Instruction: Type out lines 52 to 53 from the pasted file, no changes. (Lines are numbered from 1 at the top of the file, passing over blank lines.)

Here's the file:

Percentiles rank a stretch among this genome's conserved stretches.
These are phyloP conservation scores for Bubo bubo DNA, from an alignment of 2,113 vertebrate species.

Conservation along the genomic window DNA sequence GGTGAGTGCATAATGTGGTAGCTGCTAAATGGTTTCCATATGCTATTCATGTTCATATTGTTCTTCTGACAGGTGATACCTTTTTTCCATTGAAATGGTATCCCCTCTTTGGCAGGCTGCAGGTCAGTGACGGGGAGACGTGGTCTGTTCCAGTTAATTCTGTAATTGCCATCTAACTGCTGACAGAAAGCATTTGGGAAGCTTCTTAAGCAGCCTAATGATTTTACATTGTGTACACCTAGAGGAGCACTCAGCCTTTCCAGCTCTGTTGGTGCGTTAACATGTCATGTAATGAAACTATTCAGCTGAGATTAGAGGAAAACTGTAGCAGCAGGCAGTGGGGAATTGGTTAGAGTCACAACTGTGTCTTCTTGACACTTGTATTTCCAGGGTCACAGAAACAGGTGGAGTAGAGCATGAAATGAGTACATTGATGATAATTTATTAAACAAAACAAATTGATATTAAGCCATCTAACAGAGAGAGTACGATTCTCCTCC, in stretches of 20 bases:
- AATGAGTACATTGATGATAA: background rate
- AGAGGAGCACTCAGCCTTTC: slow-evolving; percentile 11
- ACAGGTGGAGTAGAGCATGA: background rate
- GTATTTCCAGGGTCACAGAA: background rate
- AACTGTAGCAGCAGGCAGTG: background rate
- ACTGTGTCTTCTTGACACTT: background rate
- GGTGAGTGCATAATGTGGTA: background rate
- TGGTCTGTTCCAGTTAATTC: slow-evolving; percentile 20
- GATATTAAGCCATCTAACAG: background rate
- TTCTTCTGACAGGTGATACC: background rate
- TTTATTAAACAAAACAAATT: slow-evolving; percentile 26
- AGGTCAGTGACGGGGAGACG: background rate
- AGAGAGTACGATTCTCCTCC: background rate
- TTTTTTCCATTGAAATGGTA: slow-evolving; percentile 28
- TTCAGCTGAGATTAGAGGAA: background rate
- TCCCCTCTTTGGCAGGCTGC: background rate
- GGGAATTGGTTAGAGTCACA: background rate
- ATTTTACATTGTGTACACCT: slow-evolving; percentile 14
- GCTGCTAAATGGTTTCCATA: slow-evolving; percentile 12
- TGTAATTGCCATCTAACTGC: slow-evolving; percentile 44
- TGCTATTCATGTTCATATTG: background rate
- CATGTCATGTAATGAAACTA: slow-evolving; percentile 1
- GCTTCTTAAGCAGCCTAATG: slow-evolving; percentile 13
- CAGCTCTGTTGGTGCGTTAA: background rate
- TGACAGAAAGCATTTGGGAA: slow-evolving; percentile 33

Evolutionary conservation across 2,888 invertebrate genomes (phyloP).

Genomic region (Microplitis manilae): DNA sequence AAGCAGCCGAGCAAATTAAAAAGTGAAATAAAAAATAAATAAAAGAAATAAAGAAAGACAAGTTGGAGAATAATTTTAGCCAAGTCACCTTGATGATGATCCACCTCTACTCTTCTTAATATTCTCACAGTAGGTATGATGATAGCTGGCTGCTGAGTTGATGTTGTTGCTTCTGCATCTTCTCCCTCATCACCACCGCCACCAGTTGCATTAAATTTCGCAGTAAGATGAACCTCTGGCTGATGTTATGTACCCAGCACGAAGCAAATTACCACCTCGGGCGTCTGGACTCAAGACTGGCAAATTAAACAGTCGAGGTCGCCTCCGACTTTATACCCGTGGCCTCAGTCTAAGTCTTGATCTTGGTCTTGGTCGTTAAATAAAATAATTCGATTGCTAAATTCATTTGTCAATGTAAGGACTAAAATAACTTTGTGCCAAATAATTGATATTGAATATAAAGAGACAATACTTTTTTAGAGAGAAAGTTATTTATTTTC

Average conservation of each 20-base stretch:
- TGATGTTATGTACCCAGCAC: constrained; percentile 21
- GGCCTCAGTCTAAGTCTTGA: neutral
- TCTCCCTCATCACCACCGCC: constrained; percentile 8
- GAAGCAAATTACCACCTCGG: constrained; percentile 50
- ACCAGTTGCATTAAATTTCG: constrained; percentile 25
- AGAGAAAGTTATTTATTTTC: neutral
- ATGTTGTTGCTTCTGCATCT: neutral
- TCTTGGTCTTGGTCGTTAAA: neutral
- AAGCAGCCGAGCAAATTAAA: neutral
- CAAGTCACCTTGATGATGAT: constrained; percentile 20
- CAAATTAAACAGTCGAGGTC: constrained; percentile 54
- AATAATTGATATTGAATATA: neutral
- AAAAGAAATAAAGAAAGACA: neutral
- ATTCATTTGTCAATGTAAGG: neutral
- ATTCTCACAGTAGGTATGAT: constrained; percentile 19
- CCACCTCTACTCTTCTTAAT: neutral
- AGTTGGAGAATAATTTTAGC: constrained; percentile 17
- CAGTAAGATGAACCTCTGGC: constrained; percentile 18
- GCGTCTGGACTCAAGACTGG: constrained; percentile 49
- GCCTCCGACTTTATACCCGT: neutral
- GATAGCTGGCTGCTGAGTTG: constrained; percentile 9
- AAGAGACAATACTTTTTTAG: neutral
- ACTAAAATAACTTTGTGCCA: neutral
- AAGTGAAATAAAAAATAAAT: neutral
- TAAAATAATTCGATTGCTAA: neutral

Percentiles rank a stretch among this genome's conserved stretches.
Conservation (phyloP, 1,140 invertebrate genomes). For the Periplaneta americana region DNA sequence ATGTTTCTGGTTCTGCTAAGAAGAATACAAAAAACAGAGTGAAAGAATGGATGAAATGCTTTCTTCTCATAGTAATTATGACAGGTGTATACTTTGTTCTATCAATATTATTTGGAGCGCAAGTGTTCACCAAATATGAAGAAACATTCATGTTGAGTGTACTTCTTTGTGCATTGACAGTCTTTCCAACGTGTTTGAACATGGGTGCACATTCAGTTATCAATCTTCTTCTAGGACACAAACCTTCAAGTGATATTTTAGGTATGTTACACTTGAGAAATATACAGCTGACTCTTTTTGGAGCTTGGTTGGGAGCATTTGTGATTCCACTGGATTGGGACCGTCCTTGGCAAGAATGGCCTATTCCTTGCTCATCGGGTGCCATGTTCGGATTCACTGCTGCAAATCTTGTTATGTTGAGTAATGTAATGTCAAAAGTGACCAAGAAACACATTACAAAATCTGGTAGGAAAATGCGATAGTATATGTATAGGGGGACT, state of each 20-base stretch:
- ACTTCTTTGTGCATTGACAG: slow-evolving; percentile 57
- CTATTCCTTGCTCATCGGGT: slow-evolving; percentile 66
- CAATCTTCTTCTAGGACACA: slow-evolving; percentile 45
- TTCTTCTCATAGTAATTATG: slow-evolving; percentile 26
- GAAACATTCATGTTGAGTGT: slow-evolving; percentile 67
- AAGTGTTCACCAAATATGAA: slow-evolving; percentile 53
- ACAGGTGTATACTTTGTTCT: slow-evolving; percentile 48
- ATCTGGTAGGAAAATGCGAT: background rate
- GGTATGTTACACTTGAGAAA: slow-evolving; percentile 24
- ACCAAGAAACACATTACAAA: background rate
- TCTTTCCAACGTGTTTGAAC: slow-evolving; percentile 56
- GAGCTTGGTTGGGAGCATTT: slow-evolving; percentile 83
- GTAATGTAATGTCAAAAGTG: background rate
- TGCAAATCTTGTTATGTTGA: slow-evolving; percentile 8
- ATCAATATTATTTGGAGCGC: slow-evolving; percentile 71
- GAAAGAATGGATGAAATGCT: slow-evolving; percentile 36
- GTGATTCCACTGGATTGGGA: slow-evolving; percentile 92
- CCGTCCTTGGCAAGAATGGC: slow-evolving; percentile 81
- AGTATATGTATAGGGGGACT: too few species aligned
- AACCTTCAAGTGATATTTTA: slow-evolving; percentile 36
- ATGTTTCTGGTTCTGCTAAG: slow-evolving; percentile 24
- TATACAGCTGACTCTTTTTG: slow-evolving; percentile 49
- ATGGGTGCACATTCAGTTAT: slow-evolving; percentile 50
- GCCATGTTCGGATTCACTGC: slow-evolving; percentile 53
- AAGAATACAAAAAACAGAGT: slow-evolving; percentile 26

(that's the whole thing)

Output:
- GATAGCTGGCTGCTGAGTTG: constrained; percentile 9
- AAGAGACAATACTTTTTTAG: neutral